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Peter Jackson and Weta Digital Go All Out with ‘Hobbit’ Finale

Peter Jackson and Weta Digital Go All Out with 'Hobbit' Finale

“The Hobbit” finale is bracketed by the dragon Smaug’s destruction of Laketown and the eponymous series of battles that occur on multiple fronts and take up the entire third act. For Laketown, Weta Digital ran all the buildings through different levels of destruction. It was like dropping a ball on them and letting them get crushed. Weta used the in-house fire simulation engine called Odin and then ran it through Synapse, the software for volumetric effects. Then they tied in the flame effects during the destruction.

 “The flame thrower effect from [Smaug’s] breath was hard,” says Letteri, the four-time Oscar winner and Weta’s senior VFX supervisor, who has both “Dawn of the Planet of the Apes” and “The Battle of the Five Armies” in contention for the VFX Oscar. “He’s traveling at supersonic speeds so you have to do tricks at simulating the flame at realistic speed and then figure out how to move the whole thing with the dragon [voiced again by Benedict Cumberbatch]. 

“The rest of it was managing sheer volume of fire and smoke and destroyed buildings because there aren’t too many shortcuts you can take. Peter kept reminding us that if you have a firestorm of this size on wooden buildings, it’s going to create updrafts and whirlwinds and be very chaotic so we came up with these fire tornadoes spinning throughout the city and in the background.”

To help Jackson plan the complicated battles, Weta wrote a new tool called Army Manager, which provided a quick and efficient way of laying out how battalions and other groups would move. “It was great because we could put thousands of characters in real-time on stage so Peter could do his virtual camera work and see these guys in the background, sometimes even in the foreground and use it for choreography. 

“Then we’d dress in the close-up action: the beats of how the two front lines would clash, how the Elves leap frogged the Dwarves to confront the Orcs, where we got into the hand-to-hand moments or the defensive moments. We had very specific choreography for each of them and we always went back and forth between the specific battle action and wide establishing shots so you could understand the flow of the battle and the choreography.”

But to meet the demands of such additional complexity, Weta Digital created a new renderer called Manuka (the name of its Wellywood street), which lit the film with greater efficiency and consistency.

“It’s hard to think of the extra light that you craft onto the scene and about making that work in a believable and efficient fashion,” suggests Letteri. “That takes a lot of time and effort to do that and you end up doing it in a bulk fashion.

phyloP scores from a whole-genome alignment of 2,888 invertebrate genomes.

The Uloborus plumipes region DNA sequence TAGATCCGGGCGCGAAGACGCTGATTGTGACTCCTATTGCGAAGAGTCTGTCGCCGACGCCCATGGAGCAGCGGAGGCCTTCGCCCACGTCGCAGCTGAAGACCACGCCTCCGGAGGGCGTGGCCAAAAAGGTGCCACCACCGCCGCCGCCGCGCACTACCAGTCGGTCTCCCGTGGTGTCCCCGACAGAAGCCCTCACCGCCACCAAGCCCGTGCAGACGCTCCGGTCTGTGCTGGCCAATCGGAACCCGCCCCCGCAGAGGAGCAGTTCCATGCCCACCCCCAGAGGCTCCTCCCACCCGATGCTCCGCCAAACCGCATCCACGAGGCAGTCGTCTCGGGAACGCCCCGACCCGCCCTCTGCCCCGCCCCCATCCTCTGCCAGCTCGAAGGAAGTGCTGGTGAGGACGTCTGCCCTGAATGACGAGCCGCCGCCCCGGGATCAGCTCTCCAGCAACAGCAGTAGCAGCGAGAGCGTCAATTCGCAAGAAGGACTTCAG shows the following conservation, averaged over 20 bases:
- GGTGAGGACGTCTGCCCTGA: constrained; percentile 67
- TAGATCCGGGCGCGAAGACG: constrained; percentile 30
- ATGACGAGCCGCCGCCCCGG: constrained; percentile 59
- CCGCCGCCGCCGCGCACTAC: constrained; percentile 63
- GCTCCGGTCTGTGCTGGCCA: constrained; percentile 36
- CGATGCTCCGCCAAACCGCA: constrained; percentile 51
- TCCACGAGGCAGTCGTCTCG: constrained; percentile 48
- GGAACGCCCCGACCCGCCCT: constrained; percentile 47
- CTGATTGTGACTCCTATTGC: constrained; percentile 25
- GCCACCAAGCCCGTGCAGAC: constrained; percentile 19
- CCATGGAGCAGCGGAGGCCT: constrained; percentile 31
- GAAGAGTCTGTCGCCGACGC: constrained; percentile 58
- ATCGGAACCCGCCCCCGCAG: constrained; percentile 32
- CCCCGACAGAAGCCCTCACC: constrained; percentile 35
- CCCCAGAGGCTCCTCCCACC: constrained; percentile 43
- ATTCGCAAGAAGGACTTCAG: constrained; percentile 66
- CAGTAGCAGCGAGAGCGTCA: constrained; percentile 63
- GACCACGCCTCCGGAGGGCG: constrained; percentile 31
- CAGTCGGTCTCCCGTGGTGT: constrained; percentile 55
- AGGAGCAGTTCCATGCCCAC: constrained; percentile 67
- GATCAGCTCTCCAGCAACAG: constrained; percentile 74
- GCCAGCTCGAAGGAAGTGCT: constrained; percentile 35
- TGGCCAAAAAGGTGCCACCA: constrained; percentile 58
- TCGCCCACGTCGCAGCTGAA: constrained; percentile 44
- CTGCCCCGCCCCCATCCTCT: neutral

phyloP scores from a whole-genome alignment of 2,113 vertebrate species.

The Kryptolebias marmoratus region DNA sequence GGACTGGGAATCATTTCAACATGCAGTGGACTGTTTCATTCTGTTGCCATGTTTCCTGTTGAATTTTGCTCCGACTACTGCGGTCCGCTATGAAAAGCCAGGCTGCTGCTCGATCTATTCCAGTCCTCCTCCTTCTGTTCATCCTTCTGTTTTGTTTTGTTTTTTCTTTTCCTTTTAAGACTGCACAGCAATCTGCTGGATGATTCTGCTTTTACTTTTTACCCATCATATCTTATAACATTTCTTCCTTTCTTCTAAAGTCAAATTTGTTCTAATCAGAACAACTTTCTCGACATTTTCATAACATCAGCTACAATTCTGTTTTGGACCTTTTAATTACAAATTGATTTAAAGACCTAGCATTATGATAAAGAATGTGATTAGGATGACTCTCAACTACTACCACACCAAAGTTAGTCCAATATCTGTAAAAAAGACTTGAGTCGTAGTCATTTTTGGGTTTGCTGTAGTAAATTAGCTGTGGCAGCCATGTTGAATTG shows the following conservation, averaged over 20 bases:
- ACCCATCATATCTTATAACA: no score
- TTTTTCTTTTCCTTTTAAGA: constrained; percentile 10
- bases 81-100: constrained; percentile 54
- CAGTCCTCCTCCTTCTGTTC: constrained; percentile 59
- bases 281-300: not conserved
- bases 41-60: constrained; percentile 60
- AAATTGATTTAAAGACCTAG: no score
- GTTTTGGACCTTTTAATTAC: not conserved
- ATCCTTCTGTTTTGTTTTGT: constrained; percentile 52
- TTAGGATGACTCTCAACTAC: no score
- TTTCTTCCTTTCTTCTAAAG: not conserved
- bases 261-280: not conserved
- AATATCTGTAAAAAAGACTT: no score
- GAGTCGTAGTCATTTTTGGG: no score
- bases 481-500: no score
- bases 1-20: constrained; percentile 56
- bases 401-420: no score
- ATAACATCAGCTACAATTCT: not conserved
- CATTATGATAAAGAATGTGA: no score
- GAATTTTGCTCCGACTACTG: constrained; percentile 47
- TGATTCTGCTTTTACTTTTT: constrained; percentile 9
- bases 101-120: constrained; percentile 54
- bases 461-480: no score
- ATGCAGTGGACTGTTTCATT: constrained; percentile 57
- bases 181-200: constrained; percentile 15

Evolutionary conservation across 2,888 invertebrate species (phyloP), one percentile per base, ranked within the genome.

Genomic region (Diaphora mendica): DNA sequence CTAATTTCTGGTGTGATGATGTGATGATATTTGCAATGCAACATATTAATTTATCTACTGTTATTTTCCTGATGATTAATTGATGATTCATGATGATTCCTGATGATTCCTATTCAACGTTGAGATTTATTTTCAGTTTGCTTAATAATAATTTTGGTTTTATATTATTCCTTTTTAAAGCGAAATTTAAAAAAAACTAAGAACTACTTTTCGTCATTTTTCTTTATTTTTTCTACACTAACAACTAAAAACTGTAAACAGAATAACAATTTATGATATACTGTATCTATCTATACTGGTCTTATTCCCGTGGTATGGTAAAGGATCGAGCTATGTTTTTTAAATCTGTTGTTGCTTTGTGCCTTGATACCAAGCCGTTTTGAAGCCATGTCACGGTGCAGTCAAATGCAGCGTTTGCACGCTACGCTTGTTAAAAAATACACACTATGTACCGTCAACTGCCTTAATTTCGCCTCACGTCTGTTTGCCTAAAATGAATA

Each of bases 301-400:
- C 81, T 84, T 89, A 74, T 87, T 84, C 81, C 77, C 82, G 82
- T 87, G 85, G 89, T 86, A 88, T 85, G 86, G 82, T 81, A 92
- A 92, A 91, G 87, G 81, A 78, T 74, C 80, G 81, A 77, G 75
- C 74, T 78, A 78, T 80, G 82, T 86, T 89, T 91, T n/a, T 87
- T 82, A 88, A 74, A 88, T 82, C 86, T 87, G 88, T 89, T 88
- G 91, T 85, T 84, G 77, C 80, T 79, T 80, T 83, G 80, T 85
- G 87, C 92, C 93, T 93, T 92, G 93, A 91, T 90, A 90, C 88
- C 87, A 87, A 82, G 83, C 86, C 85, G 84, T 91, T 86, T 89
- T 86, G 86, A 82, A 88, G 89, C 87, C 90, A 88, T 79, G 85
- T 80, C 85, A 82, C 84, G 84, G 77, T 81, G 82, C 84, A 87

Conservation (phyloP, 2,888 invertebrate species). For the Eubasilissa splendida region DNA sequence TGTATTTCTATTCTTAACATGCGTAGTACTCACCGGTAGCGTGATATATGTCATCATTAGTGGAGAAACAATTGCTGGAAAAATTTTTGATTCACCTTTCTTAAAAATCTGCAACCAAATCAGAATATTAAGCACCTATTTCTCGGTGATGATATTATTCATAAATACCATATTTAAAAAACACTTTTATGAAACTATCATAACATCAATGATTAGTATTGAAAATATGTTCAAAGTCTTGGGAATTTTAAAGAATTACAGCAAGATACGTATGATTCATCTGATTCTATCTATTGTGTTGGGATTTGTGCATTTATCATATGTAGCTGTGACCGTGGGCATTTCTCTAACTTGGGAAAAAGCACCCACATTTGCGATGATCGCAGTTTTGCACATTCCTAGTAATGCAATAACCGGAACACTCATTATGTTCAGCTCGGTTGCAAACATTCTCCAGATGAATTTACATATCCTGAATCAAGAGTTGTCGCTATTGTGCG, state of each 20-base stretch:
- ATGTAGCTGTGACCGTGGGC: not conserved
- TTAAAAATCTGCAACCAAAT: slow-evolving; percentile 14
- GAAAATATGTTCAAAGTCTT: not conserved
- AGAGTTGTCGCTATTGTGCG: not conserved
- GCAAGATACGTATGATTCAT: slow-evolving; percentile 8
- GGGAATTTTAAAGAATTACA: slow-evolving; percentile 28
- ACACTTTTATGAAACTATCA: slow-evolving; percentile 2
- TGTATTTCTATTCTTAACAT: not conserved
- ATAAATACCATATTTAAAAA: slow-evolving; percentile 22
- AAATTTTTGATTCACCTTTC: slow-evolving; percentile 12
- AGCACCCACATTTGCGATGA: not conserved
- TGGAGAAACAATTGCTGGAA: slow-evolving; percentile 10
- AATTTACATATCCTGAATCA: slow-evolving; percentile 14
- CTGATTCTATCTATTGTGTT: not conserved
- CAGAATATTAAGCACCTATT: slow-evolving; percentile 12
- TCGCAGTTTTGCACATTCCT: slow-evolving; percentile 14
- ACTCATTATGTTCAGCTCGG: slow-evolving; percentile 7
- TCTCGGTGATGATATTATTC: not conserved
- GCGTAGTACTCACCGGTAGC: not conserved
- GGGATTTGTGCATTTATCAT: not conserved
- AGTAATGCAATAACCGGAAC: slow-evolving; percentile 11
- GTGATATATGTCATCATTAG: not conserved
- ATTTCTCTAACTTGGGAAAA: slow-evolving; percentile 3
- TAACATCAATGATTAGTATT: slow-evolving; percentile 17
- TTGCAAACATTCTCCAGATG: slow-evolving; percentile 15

“The idea that we could start looking at path tracing everything and doing proper light transport — and just firing the rays off and letting them go — has always been an ideal scenario. But the compute power to make that happen was tremendous. You really need something that’s a little more predictable when you turn the lights on. The first step was ‘Avatar’ with spherical harmonic lighting. It was a way of capturing those effects in more of a broad strokes way. We thought maybe we should crack this over a four-year project. If we could get the software ready at the same time the hardware’s fast enough, that would be the sweet spot. ”

Weta first tested Manuka on “Dawn” because fur was a great candidate with so much bouncing light. “It proved beneficial because, in terms of design for big action and accuracy of the light transport, Manuka handled the background crowd of apes during fight sequences. If you compare Manuka to other classic renderers, it’s slower with small objects but it’s optimized for big scenes,” Letteri continues.

In parallel, Weta wrote a hardware preview lighting tool called Gazebo that can be used for blocking on stage or at an artist’s desk. “All the shaders and lighting algorithms work the same as Manuka so you get the same results,” says Letteri. “But you don’t get all the indirect illumination. It’s been optimized for real-time and for speed. It’s particularly useful for big scenes. You hit the Manuka button and get the same result only more refined. We could not have gotten through the battle scenes [in ‘Five Armies’] without this combination of Manuka and Gazebo.”

Imagine how Manuka, Gazebo, and Army Manager will aid the upcoming “Avatar” and “Apes” sequels, as virtual production keeps improving at Weta while becoming more mainstream throughout the industry.

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